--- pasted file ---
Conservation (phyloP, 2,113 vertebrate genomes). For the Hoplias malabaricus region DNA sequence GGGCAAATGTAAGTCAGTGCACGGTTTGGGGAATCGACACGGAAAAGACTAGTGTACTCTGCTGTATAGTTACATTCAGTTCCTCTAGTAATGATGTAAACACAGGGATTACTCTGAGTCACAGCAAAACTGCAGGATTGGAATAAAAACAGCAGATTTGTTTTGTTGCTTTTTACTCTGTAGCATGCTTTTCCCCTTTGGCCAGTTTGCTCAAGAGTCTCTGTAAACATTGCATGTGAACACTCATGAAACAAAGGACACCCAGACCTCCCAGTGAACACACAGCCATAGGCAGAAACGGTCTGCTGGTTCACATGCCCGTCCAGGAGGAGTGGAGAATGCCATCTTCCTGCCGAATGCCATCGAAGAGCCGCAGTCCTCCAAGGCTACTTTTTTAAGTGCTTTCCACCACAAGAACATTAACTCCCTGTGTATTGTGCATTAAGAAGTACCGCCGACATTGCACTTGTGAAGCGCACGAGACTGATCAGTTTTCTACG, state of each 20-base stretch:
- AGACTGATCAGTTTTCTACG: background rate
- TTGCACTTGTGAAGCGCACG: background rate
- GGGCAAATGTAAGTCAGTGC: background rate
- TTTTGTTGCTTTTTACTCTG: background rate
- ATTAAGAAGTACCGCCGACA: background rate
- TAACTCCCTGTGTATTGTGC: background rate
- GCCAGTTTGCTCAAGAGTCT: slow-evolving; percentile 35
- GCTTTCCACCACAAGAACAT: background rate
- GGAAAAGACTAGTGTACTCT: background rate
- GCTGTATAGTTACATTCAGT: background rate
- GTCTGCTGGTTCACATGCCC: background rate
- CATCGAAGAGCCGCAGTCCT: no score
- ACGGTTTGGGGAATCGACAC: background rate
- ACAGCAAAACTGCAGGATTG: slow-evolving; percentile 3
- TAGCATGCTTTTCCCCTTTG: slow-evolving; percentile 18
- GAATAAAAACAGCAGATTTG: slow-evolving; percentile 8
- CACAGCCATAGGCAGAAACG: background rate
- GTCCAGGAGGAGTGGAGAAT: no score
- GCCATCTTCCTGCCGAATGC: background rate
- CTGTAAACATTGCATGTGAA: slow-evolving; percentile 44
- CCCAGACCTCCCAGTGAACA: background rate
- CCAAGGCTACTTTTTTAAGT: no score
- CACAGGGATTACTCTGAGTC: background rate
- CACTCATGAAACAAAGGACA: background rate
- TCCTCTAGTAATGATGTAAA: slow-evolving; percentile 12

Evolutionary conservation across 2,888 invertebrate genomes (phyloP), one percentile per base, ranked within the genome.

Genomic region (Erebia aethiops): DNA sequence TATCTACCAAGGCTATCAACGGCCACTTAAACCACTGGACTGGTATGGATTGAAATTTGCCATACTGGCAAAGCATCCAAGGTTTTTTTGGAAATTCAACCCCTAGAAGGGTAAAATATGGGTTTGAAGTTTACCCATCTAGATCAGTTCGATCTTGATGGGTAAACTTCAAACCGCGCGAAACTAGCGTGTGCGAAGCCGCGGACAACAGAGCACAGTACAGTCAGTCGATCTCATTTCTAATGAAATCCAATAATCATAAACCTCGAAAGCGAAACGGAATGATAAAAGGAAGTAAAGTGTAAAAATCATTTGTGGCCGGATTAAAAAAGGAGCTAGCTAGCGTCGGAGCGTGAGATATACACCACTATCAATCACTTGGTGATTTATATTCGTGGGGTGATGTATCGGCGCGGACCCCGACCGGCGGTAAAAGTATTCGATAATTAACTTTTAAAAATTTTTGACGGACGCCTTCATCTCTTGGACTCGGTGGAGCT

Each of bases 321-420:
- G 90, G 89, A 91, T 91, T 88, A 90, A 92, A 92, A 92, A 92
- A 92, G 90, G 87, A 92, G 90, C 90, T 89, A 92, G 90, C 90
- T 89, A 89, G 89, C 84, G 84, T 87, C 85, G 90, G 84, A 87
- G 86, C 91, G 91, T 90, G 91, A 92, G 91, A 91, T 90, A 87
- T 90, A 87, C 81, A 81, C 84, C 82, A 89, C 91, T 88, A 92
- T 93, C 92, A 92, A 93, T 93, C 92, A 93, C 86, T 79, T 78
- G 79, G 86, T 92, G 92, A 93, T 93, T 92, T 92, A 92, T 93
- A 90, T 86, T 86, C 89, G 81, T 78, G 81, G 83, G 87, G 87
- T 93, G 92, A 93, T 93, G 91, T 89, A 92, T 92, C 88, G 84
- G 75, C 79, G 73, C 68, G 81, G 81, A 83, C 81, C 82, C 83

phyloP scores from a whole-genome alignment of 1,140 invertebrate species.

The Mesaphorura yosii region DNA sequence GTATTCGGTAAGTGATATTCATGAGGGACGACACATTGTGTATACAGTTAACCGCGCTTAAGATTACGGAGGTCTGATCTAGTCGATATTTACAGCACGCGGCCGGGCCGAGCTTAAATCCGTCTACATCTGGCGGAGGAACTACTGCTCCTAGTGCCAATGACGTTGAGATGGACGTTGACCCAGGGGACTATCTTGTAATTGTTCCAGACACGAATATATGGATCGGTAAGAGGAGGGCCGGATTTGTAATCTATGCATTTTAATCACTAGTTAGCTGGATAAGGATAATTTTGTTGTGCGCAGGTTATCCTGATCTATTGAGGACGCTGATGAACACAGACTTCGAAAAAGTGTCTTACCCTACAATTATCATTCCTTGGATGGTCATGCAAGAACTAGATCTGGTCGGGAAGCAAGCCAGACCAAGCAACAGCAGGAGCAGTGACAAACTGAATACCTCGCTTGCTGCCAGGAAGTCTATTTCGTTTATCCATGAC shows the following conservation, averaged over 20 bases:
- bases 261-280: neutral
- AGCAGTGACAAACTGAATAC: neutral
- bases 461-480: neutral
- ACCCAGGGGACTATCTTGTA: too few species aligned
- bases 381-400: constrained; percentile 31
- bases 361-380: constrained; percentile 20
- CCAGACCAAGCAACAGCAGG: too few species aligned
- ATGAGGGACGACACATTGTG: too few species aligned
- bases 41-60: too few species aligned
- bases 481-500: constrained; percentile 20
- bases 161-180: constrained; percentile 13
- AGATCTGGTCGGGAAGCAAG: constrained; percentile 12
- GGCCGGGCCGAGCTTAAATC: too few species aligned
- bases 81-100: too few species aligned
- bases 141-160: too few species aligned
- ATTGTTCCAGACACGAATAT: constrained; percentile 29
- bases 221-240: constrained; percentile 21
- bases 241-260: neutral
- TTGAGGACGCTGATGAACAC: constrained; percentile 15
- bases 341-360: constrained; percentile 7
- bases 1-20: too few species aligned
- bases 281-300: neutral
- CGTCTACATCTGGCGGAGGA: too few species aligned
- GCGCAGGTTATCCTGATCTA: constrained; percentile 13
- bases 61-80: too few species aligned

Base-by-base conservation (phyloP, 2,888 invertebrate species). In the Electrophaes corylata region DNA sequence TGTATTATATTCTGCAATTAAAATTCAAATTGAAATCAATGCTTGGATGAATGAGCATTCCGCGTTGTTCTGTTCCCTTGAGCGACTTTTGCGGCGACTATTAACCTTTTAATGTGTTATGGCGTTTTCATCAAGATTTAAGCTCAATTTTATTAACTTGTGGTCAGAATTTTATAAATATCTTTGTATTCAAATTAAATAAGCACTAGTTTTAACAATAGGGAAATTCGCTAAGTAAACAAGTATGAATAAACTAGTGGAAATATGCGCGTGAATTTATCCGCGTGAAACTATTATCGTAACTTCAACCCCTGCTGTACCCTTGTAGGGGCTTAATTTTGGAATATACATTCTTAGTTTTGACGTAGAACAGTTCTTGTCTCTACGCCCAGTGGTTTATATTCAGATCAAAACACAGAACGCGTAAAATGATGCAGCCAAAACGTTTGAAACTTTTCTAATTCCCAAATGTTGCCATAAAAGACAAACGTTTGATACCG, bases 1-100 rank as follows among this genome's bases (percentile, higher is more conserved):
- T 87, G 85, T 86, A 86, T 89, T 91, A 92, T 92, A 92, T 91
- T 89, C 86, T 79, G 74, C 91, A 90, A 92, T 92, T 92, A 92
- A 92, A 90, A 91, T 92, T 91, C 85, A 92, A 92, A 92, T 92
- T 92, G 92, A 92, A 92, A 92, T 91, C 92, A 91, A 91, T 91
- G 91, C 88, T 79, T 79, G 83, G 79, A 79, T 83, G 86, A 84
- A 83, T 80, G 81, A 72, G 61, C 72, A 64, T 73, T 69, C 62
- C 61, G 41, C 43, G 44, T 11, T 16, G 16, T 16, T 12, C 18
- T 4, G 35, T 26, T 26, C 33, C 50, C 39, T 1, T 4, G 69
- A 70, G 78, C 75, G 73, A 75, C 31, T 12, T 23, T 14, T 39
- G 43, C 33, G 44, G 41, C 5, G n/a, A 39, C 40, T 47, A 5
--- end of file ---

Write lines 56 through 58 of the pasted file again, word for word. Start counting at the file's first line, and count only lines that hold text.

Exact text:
- bases 141-160: too few species aligned
- ATTGTTCCAGACACGAATAT: constrained; percentile 29
- bases 221-240: constrained; percentile 21